Shortly after he bought his first ax, Elwood's father gave him Keeping Warm With an Ax. From the book Elwood learned how to fell a tree, limb and buck a fallen tree, sharpen his ax and replace the handle. Elwood had hoped his children could learn good axmanship from Keeping Warm With an Ax, but the last time he pulled the book from the shelf it looked too worn and tattered to teach another generation. For this reason Elwood was pleased to learn that Dudley Cook had revised and reissued his book, and even given it a new title, The Ax Book: The Lore and Science of the Woodcutter. As soon as The Ax Book arrived at the bookstore Elwood stopped to purchase a copy.
When he got home and sat down to examine his new book, Elwood was pleased to find the chapter titles much as he remembered them. Elwood had been seventeen when he read in the chapter "The Hurricane of '38" how the author, who was seventeen in September of 1938, had learned axmanship in the weeks following the hurricane from Lloyd, an experienced ax-man. As Lloyd and the author worked side by side clearing the considerable damage done by one of the most devastating storms to hit New England, Lloyd passed on bit of ax wisdom, "Don't try to be too quick with an ax. Just make up your mind what you want to hit. Then do it." and "To do anything with an ax, you got to have more than steam. You got to use your head."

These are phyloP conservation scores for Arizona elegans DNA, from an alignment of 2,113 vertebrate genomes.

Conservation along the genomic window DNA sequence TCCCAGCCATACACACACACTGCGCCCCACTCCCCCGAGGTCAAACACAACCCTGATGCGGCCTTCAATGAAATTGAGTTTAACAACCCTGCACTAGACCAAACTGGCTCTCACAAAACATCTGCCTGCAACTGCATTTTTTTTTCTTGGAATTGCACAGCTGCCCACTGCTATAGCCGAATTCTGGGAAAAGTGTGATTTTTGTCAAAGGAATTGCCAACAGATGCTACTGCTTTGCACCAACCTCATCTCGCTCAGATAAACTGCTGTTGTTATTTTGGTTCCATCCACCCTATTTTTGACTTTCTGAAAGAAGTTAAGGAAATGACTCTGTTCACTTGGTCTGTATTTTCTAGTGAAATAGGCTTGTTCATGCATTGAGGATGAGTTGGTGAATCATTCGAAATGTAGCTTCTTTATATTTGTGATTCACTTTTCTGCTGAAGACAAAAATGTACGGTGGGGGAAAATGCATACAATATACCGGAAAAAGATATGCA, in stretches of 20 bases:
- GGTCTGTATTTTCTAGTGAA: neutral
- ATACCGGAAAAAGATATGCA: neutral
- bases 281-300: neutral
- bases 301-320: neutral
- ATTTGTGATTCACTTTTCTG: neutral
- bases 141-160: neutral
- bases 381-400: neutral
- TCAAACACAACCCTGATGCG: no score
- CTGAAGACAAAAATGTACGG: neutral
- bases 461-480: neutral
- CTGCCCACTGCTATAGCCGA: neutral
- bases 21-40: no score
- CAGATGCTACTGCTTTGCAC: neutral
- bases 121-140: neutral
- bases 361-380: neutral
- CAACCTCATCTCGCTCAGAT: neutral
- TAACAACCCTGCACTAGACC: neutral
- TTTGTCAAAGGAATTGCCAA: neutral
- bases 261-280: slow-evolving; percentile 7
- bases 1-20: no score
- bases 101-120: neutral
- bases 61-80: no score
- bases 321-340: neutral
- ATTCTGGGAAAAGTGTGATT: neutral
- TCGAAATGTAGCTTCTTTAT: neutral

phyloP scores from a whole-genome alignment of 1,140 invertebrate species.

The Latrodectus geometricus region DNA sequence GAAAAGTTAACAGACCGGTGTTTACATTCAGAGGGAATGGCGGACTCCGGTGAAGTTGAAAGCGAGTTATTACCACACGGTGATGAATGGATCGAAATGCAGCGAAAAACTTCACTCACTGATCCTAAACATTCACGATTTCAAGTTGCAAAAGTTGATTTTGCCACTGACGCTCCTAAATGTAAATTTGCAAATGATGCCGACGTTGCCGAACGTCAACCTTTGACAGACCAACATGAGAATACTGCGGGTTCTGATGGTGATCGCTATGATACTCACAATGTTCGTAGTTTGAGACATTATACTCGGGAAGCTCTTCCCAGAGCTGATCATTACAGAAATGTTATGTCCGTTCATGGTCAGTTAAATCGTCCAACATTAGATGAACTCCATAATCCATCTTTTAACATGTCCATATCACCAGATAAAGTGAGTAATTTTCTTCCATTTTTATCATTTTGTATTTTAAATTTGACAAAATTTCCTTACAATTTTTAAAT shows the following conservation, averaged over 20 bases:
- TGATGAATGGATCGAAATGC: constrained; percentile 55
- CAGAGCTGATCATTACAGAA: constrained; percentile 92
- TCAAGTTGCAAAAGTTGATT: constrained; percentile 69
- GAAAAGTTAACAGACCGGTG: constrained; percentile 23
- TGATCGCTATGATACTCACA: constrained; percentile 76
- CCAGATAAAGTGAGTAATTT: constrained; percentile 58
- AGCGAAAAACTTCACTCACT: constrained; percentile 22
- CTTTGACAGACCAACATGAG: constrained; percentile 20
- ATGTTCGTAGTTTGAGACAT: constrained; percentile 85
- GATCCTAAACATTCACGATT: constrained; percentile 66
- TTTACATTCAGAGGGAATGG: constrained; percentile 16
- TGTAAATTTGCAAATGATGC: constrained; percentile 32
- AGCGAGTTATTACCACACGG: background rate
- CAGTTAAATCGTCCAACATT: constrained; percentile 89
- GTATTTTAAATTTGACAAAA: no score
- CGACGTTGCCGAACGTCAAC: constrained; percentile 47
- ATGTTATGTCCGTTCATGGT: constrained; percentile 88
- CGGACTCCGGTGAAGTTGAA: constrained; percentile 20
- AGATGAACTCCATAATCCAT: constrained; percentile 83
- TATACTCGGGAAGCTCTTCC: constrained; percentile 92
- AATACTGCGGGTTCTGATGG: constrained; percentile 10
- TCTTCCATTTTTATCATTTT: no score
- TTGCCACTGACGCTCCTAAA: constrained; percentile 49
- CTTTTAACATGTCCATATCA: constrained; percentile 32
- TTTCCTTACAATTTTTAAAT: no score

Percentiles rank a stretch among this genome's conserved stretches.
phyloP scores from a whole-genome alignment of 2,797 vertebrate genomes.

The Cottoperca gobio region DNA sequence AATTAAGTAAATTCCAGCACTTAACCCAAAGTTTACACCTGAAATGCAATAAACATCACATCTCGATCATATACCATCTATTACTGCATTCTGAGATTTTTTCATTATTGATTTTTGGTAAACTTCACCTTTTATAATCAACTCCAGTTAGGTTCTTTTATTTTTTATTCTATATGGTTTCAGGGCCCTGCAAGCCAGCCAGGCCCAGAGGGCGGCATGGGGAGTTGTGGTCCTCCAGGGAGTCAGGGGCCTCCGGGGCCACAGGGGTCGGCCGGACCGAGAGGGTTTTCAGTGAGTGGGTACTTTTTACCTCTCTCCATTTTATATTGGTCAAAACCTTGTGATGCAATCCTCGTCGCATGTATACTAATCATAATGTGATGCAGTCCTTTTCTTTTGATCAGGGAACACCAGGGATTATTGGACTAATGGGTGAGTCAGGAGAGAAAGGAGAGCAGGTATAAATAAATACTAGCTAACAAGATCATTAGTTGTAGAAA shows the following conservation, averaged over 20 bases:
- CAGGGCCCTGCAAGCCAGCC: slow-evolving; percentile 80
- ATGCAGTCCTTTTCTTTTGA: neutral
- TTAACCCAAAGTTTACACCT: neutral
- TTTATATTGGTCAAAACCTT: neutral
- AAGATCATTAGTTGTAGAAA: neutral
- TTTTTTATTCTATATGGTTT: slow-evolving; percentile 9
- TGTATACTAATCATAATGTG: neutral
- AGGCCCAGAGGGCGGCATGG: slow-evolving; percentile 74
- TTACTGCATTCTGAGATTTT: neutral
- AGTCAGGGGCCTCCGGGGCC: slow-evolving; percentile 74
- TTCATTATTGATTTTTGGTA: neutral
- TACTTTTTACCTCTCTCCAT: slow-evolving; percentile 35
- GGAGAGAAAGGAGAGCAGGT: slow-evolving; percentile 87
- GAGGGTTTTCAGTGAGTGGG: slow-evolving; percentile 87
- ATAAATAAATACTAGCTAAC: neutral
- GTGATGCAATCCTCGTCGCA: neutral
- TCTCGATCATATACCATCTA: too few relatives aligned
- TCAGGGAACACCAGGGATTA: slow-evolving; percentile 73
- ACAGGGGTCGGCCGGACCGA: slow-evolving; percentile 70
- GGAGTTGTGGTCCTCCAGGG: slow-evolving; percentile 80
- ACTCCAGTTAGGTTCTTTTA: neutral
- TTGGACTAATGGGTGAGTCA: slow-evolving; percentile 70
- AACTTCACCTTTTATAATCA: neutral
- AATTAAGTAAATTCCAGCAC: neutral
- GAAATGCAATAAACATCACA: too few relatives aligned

When he came to the chapter, "Hanging an Ax" Elwood remembered when he first read the chapter he did not know that "hanging" meant "fitting an ax with a handle that works." As he looked at the carefully drawn diagrams Elwood realized the illustrations of S. Lawrence Whipple looked much like Eric Sloane's drawings.
After assuring himself that the book still contained the useful glossary which defined words such as sailor, kerf, bole and beetle, Elwood turned to the foreword. As he read he found himself agreeing with Castle Freeman, Jr. who in the forward had written that The Ax Book was a book about axes and "also a book about saws, fuel, wood, trees, forestry, steel, history, geography, morals and much else." As he read on Elwood realized that probably the reason he, and the author of the foreword, appreciated the book so much was that The Ax Book was "endowed with the confident, unfakable authority of real experience."
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